Cerebral Hemispheres 2

NEUROSCIENTIFICALLY CHALLENGED

NEUROSCIENCE MADE SIMPLER

Know your brain: Meninges

July 24, 2014


Where are the meninges?

The term meninges comes from the Greek for "membrane" and refers to the three membranes that surround the brain and spinal cord. The membrane layers (discussed in detail below) from the outside in are the: dura mater, arachnoid mater, and pia mater. Their positioning around the brain can be seen in the image to the right.

What are the meninges and what do they do?

The brain is soft and mushy, and without structural support it would not be able to maintain its normal shape. In fact, a brain taken out of the head and not properly suspended (e.g., in saline solution) can tear simply due to the effects of gravity. While the bone of the skull and spine provide most of the safeguarding and structural support for the central nervous system (CNS), alone it isn't quite enough to fully protect the CNS. The meninges help to anchor the CNS in place to keep, for example, the brain from moving around within the skull. They also contain cerebrospinal fluid (CSF), which acts as a cushion for the brain and provides a solution in which the brain is suspended, allowing it to preserve its shape.

The outermost layer of the meninges is the dura mater, which literally means "hard mother." The dura is thick and tough; one side of it attaches to the skull and the other adheres to the next meningeal layer, the arachnoid mater. The dura provides the brain and spinal cord with an extra protective layer, helps to keep the CNS from being jostled around by fastening it to the skull or vertebral column, and supplies a complex system of veinous drainage through which blood can leave the brain.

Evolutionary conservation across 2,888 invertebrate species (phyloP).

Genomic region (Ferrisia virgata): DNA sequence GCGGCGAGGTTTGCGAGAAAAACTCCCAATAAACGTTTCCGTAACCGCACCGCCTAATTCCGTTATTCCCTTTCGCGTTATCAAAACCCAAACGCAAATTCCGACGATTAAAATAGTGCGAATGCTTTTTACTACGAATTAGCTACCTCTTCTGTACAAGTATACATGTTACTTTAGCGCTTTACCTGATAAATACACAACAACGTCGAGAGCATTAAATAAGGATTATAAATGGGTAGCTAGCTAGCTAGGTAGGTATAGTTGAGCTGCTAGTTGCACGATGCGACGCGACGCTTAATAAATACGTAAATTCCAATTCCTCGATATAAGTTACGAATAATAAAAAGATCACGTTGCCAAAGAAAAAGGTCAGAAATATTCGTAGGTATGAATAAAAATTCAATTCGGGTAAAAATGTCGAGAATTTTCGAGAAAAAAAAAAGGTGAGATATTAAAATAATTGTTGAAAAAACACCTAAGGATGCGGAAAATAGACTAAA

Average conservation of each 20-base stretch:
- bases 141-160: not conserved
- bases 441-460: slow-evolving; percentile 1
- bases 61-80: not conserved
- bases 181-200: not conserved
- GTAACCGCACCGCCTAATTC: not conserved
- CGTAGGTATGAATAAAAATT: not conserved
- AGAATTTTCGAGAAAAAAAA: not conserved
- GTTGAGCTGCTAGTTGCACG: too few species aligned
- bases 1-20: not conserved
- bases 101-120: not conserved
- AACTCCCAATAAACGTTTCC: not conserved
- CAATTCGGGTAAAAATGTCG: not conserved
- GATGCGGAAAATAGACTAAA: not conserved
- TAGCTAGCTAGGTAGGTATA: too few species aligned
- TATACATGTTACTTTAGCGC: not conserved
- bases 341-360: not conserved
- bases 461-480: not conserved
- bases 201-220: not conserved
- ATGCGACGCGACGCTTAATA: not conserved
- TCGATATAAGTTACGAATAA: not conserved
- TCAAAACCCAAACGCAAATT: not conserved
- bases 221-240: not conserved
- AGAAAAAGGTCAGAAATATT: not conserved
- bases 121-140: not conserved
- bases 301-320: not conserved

Watch this 2-Minute Neuroscience video to learn more about the meninges.

The arachnoid gets its name because it has the consistency and appearance of a spider web. It is much less substantial than the dura, and stretches like a cobweb between the dura and pia mater. By connecting the pia to the dura, the arachnoid helps to keep the brain in place in the skull. Between the arachnoid and the pia there is also an area known as the subarachnoid space, which is filled with CSF. The arachnoid serves as an additional barrier to isolate the CNS from the rest of the body, acting in a manner similar to the blood-brain barrier by keeping fluids, toxins, etc. out of the brain.

The pia mater is another thin layer, but unlike the arachnoid it closely follows all of the contours (e.g., gyri and sulci) of the brain. Thus, instead of a cobweb, it forms a tight membrane around the brain and spinal cord. The pia acts as a barrier and also aids in the production of CSF.